Ok, maybe not so ostentatious, but certainly very big plans!
The Regency has to be one of my favorite eras of dress. The simplicity, the lovely textiles, the wonderful age of literature and science and discovery. I have made a few Regency dresses for myself over the years, but my poor husband has been left in the lurch! He’s relatively new to historic costuming, so getting him slowly adjusted to the idea (read: making him watch Jane Austen movies with me) has him just as excited about this project as I am! He had done mid 19th century re-enacting in New York at the New Bethpage Village and loved it, so it wasn’t THAT much of a stretch to get him interested in other eras as well.
I am, however, overwhelmed. My tailoring skills are so-so- I can get by, probably know more than most, but am by no means “a tailor”. And these coats- they’re absolutely fabulously wonderful, but quite scary! Menswear scares me. But in my head I say “Hey, there’s few men who actually wear Regency costumes, so having a go is as good as not!”
We’re going in January to the Jane Austen Evening event, so this gives me a good stretch to get things together. We have already purchased his trousers last year (he said “no” to breeches), and I just finished making up his shirt of a lightweight white linen, so we have the vest and coat to make. He looks so darn cute already!
Now, a forewarning that his outfit will probably span about 30 years, but I’m totally cool with it. I’m using patterns in The Cut of Mens Clothes. I already drafted them up and made and fitted the first mock ups, and after a lot of tweaking I’m ready to make up the second mock up and see how this fits! The Great Pattern Review has a few pictures of clothes a gentleman made for himself from this book and they look pretty good!
Now, I’ve heard different methods of enlarging patterns but what I did was used the guide on the side of the illustration for measurements. I scanned the image into illustrator and drew a grid based on the lines. I’m sure there’s easier ways, but it worked for me. It needed LOTS of fiddling with after the first mock up, like I mentioned, so I’m glad I’ve got a bit of time!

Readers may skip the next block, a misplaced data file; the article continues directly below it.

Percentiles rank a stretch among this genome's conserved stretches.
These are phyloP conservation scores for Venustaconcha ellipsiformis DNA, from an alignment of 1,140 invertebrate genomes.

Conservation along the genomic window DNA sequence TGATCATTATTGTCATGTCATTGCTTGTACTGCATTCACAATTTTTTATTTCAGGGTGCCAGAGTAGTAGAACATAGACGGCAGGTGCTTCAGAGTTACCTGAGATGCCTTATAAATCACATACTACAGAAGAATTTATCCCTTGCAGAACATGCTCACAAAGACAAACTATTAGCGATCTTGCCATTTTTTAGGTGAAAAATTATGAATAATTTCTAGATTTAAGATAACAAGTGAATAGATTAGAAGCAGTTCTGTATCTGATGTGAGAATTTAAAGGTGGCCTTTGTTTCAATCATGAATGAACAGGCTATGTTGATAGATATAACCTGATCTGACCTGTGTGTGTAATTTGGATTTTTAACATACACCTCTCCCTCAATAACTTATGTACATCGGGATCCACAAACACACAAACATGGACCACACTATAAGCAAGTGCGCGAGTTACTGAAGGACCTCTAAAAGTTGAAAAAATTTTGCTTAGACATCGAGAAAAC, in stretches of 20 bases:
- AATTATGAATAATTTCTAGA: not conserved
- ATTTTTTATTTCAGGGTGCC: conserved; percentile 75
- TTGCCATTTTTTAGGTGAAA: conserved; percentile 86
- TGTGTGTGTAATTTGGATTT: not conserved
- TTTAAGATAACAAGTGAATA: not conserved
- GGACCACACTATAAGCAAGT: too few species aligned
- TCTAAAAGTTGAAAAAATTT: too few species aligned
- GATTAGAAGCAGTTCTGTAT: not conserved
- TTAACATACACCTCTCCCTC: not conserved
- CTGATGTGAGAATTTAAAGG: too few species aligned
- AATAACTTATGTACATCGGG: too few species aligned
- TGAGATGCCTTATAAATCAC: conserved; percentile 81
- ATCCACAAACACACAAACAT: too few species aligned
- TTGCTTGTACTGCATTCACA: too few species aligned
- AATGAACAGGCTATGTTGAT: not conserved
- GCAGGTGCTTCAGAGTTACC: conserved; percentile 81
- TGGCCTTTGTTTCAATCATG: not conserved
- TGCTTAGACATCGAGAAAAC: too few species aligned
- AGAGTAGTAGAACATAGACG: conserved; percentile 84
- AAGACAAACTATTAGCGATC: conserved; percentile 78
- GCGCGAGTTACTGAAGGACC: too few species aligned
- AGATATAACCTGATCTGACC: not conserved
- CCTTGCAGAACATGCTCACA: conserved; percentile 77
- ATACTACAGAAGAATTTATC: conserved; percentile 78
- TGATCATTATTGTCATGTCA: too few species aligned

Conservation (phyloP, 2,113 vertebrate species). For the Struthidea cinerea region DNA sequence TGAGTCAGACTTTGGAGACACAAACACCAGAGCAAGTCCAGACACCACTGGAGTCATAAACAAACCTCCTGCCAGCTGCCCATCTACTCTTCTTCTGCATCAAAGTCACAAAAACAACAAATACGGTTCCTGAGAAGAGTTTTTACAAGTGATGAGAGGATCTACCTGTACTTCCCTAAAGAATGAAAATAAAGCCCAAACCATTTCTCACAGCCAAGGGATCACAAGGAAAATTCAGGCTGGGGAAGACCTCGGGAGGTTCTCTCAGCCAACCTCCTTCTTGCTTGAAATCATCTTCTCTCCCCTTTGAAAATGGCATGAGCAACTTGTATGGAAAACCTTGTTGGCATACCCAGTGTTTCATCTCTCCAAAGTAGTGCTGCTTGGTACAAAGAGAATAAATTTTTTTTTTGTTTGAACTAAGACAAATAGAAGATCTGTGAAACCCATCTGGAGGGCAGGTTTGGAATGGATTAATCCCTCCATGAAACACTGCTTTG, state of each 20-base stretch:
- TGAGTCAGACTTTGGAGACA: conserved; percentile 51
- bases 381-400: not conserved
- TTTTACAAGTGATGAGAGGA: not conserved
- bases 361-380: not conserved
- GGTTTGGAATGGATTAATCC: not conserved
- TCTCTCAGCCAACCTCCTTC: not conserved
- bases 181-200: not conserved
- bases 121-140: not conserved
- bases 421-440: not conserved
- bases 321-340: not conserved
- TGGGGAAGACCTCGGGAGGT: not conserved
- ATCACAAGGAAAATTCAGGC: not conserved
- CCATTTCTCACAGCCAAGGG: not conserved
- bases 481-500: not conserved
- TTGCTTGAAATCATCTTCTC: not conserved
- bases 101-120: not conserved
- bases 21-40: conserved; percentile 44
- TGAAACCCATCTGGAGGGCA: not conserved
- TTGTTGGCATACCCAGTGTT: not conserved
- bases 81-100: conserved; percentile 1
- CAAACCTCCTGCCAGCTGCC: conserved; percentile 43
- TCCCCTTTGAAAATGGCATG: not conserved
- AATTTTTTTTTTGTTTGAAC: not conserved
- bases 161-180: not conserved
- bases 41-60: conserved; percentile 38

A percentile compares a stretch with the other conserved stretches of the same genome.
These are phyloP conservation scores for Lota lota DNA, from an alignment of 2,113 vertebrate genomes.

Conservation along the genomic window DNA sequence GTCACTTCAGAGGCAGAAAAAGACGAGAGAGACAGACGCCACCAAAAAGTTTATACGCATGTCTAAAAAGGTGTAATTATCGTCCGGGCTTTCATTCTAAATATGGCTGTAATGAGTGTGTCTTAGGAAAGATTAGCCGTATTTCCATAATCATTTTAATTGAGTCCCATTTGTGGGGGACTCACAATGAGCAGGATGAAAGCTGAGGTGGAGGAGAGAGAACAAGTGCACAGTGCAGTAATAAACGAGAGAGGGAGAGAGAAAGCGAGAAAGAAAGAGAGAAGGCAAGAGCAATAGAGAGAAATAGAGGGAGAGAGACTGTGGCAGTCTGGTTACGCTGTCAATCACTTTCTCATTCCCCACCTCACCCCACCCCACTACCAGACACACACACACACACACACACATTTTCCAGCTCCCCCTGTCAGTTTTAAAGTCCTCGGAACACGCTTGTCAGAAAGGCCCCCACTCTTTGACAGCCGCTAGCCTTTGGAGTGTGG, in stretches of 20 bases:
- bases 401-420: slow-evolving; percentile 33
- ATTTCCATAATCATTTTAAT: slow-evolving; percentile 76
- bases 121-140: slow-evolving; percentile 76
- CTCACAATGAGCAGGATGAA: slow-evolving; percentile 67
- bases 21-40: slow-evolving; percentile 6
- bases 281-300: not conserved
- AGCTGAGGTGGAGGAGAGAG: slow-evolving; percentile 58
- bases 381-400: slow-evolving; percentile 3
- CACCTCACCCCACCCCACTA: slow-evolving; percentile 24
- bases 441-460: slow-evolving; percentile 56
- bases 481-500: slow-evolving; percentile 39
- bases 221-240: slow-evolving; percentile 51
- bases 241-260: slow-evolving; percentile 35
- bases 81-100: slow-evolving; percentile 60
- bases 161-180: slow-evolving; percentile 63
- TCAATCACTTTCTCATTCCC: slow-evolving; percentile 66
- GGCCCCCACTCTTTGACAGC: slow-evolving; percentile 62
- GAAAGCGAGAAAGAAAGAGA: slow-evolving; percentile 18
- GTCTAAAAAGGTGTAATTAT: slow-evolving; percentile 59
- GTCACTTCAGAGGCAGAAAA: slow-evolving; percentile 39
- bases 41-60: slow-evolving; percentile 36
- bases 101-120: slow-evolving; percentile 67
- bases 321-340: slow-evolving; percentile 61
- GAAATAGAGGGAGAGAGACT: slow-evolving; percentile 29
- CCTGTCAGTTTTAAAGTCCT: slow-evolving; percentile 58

His fabric is on it’s way from B Black and Sons. Yay! We got blue melton wool. Has anyone else used Melton wool, and if so, how did you like working with it? What was the weight like? It looks pretty darn good from the pictures and I thought the price was actually quite reasonable! I also got a heavy hymo from them since I want the collar to be nice and stiff, and waxed thread for padstitching. I bought our lining for the jacket and the vest backing from fabric.com, since they have that great deal of free shipping if you spend $35 or more, and I found a coupon online for 20% off on top of that! Yay!
Here’s just about my favorite look for Regency, and something similar to what we’re going for, I think, to get an idea of what this project is about.
Lolita HazeNovember 6, 2009 at 8:59 pm (14 years ago)
>If anyone can conquer (sp?) that I think you could!! That regency wear would make a fantastic modern woman's wear. Not saying it is efeminiate (sp?), but rather quite a handsome masculine ensemble. Wow… my spelling is horrific! I look forward to seeing this take off for you.
LaurenNovember 6, 2009 at 9:10 pm (14 years ago)
>Very exciting. I tell ya, the hardest thing I ever made was a frock coat for hubby. It get's easier each time, but that first go around was tough. Good luck!